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Saturday, October 30, 2010

Did You Threaten to Overrule Him?

I've been noticing for a while now a tendency among some interviewers towards a somewhat combative attitude to their guests when I'm listening to or watching political programmes. It has its place, of course, and some of Jeremy Paxman's interviews are highly entertaining for that very reason. However, it seems that all too often the point is not to elicit information but to get the guest to say something -- anything -- he doesn't want to say. And I regret to inform you that RTÉ Radio's political discussion programme The Late Debate has joined the hallowed ranks of programmes that have me yelling at the presenter rather than the guests.

The format of the programme is simple; five or six guests and one presenter. Those guests are generally a few politicians from various sides and a couple of journalists. It's an entertaining, informative way of spending an hour while doing stuff that doesn't require one's full attention.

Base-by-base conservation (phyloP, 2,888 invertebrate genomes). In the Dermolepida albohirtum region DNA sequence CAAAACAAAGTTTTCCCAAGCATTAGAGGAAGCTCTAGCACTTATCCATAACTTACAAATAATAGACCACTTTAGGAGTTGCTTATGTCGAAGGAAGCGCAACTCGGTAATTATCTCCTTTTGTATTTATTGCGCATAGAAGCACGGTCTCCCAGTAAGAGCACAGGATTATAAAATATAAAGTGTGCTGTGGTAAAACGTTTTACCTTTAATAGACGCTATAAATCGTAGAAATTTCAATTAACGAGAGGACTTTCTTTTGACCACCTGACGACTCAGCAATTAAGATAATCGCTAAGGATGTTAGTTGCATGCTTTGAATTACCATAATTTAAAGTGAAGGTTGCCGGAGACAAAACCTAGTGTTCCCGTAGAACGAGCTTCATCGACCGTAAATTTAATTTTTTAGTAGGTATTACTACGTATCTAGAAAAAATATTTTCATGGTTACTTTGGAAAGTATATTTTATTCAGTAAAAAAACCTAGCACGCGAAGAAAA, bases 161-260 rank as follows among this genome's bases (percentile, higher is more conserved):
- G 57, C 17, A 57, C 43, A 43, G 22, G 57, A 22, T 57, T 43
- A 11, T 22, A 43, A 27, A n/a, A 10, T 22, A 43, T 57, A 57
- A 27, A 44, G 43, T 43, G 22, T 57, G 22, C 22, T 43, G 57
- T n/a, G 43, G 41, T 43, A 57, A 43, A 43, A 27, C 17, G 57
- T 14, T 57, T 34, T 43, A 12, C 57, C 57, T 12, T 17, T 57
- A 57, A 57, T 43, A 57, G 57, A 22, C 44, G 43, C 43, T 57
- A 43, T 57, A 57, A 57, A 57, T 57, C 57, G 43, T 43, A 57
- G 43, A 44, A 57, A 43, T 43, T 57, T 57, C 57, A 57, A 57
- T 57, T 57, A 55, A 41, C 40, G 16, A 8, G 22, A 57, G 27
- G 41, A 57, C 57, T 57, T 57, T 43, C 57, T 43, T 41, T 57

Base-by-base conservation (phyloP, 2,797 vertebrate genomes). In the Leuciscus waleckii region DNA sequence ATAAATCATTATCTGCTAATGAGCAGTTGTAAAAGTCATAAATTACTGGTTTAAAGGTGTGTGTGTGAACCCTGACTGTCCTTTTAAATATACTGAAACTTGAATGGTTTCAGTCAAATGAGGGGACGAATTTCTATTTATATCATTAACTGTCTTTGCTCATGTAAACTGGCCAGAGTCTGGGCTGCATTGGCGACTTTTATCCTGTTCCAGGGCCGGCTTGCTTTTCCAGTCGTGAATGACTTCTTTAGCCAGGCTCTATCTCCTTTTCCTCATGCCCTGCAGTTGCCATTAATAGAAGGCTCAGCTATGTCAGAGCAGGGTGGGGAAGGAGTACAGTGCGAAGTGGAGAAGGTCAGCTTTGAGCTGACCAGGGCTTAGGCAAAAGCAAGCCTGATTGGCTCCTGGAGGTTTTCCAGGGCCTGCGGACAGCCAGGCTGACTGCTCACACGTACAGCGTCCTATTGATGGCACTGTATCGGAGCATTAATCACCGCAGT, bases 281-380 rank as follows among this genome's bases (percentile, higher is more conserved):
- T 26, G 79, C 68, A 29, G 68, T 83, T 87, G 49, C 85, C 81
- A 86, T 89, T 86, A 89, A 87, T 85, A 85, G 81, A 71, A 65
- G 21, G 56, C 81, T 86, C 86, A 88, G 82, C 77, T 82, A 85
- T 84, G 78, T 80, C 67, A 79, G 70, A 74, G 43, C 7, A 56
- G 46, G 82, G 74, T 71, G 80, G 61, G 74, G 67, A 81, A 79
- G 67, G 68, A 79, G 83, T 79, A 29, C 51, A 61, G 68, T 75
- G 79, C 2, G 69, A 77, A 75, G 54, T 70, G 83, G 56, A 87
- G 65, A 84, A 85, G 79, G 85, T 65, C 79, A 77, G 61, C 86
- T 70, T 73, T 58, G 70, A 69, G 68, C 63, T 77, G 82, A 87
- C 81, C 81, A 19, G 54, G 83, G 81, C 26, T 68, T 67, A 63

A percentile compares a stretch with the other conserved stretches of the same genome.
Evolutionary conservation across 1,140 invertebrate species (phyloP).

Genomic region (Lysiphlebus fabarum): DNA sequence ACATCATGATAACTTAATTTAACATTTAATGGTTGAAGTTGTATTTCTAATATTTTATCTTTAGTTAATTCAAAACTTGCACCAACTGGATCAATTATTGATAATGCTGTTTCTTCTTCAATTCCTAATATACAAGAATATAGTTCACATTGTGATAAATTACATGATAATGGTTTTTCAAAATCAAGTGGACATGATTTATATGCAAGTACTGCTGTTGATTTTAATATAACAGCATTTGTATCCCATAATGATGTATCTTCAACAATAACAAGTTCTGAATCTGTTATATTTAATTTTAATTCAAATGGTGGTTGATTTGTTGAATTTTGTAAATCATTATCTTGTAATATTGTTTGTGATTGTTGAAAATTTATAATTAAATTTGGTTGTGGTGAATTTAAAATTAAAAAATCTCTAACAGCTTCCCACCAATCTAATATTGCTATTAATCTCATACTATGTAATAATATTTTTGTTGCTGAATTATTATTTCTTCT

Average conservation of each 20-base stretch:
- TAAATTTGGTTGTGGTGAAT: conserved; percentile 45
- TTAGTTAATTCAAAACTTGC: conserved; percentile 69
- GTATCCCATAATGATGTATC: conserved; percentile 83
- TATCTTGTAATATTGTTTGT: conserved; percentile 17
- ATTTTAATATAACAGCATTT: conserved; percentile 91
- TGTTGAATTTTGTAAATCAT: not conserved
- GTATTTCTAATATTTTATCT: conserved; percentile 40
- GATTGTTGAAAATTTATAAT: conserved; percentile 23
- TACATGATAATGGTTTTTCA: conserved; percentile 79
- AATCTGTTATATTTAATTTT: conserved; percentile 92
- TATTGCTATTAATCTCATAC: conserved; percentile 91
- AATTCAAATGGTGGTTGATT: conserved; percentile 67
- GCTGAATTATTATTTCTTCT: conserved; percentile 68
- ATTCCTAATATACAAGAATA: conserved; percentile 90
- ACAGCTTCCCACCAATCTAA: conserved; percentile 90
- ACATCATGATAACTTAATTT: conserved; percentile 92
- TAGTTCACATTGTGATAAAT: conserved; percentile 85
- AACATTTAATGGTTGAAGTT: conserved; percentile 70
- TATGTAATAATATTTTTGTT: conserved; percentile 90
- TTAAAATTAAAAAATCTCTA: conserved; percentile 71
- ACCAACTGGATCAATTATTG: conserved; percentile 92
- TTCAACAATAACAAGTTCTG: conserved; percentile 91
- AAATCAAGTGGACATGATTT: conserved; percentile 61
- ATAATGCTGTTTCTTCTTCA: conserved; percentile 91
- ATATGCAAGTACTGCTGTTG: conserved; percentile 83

Or at least, it used to be.

Cormac Ó hEadhra, the latest presenter, is no Rachel English. And he's certainly no Jeremy Fucking Paxman.

He likes nothing better than to wait until he senses a hint of vagueness, whereupon he pounces. However justified the original comment may have been, Cormac's in there and we've got five minutes of "Just answer the question, minister". Said minister will constantly repeat what he's just said, changing some of the phrases and possibly adding a vacuous sentence or two. It's a waste of airtime. The presenter knows the situation, the guests all know the situation and the audience certainly knows the fucking situation. Irrespective of whether the hapless civil servant is trying to equivocate or elucidate, the listener has to put up with ten percent of the programme devoted to this nonsense.

I suppose one advantage is that it's a cue for putting the kettle on. In days of yore there was a specific time for this; the ad break. But when the podcast eventually comes down the tubes, it's ad-free (late and badly named to be sure, but I'm still very glad that it's available). Anyway, without the ads I just have to wait for Cormac to get on his high horse and it's time for liquids to either enter or leave the body.

But I digress.

To an tÚsal Ó hEadhra and his many fellow presenters: relax. The point of the programme isn't to generate headines in the following day's Irish Times. And if it is, you're doing it wrong. This constant cavilling over trivialities is precisely what you're being paid to ensure doesn't happen. If a speaker says something stupid, there are three or four other people around the table to pick up on it. Any one of them would be delighted to offer -- and more than capable of offering -- a dissenting opinion.  Your job is make sure it's orderly, and when appropriate to say "shut up". And to shut the fuck up.

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